June 15, 2014
June 15, 2014
June 18, 2014
K-12 & Pre-College Engineering
24.1358.1 - 24.1358.23
Working Towards Inclusive Engineering Units (research-to-practice,Engineering across K-12 curriculum) According to IBM’s 2010 survey of over 1500 CEOs around the world,successfully “navigating an increasingly complex world” will require creative thinkingmore than any other trait (IBM, 2010). The American Society of Engineering EducationK-12 Center asserts that “engineering is creativity: problem solving and innovationbrings out the best ideas from every student” (ASEE, 2012). Client-centered, open-endedproblems task students and professionals alike with problem scoping, testing, andevaluation. The Next Generation Science Standards have raised the awareness ofengineering and the possibility that it will be included in more classrooms. XXX [nameblinded] is one approach that looks to integrate engineering with existing literacyinstruction. These units create opportunities for students to treat literary characters asclients, and use the story to find and solve engineering problems. Bringing XXX unitsinto classrooms means we need to consider students with different kinds of learningdisabilities, as they make up 5% of classrooms nationwide (NCLD, 2009.) Existingliterature on children with learning disabilities suggests that many such students maystruggle with open-ended challenges (eg: Best, J. R. and Miller, P. H., 2010.) Previous XXX findings indicate that the complex problems presented inchildren’s literature can foster the development of engineering thought and practice in theclassroom (McCormick & Hynes, 2012.) In the presented study, we extend this finding toexplore how seventh grade students with language-based learning disabilities andexecutive functioning challenges engage in an open-ended XXX unit. This qualitativecase study closely follows two groups of students navigating an activity based on thestory The Most Dangerous Game (Connell, 1924). The groups brainstorm problemsfaced by the main character, Sergeant Rainsford, who is attempting to escape from acrazed big game hunter. As the students design and build solutions to help Rainsfordthrough his various challenges, systematic analysis of video data shows studentsengaging in engineering design practices analogous to what we see in groups of studentsnot identifying as having learning disabilities. This analysis examines moments ofproblem scoping, testing, and evaluation to recognize when students are thinking likeengineers, as well as times when they seem to veer off track. Our hope is that byilluminating specific areas where participating students both excelled and needed support,we can better create open-ended engineering challenges for all students.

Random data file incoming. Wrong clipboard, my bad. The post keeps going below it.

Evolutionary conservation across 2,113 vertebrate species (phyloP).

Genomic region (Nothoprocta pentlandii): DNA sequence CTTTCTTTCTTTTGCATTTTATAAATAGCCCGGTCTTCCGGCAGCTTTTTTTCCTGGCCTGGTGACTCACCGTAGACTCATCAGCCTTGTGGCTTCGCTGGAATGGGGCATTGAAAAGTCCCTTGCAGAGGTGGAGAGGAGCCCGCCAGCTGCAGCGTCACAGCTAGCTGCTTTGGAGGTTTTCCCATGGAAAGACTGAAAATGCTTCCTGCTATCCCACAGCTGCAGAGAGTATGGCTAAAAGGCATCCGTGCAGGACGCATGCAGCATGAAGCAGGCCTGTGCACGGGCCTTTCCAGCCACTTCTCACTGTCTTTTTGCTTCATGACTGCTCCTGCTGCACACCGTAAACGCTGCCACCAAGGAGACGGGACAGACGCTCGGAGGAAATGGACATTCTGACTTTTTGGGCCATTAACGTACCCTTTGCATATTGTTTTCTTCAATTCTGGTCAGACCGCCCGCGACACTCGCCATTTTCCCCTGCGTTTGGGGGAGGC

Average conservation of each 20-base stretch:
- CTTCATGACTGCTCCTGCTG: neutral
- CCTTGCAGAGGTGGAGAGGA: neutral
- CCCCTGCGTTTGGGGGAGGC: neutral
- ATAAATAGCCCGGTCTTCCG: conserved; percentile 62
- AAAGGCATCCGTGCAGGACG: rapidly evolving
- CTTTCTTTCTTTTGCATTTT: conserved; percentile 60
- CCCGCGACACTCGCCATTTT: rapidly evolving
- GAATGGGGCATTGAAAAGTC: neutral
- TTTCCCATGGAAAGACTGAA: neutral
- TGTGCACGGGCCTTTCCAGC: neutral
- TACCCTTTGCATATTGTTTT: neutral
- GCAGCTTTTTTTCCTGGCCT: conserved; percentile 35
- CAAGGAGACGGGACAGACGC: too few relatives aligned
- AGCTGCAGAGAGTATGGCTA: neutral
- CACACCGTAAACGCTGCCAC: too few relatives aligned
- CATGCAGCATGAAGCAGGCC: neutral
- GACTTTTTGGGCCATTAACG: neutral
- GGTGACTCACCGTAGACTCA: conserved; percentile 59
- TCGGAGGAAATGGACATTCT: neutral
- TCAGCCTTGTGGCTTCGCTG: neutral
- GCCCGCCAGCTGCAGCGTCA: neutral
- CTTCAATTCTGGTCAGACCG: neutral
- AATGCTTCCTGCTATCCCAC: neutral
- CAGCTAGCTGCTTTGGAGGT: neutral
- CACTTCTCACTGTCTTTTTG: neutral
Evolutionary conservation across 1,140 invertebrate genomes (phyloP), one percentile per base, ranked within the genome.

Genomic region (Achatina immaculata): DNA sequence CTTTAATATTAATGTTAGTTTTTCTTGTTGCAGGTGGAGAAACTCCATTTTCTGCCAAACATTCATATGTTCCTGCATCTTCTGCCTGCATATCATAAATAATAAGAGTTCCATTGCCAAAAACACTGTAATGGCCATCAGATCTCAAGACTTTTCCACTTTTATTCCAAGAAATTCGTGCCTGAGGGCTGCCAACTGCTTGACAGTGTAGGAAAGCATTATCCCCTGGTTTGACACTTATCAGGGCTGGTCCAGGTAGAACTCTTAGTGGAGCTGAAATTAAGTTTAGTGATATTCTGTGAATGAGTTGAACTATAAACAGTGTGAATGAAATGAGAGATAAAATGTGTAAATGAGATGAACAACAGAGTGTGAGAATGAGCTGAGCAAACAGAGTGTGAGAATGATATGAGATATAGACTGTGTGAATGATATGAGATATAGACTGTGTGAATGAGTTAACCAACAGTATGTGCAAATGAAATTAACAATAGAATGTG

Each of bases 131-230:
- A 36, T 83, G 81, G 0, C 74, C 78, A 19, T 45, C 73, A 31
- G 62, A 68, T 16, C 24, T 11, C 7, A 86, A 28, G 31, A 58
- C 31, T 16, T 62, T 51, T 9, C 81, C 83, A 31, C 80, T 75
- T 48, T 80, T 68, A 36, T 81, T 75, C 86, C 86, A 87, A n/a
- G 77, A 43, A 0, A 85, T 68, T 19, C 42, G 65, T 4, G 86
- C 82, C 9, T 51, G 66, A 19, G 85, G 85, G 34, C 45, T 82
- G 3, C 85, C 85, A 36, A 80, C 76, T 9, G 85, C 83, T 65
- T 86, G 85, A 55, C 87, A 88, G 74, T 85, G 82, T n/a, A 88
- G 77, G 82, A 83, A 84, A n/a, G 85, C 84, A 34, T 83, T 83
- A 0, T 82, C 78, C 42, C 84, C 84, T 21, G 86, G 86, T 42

Scolnic, J. M., & Spencer, K., & Portsmore, M. D. (2014, June), Viewing Student Engineering through the Lens of "Engineering Moments": An Interpretive Case Study of 7th Grade Students with Language-based Learning Disabilities Paper presented at 2014 ASEE Annual Conference & Exposition, Indianapolis, Indiana. 10.18260/1-2--23291
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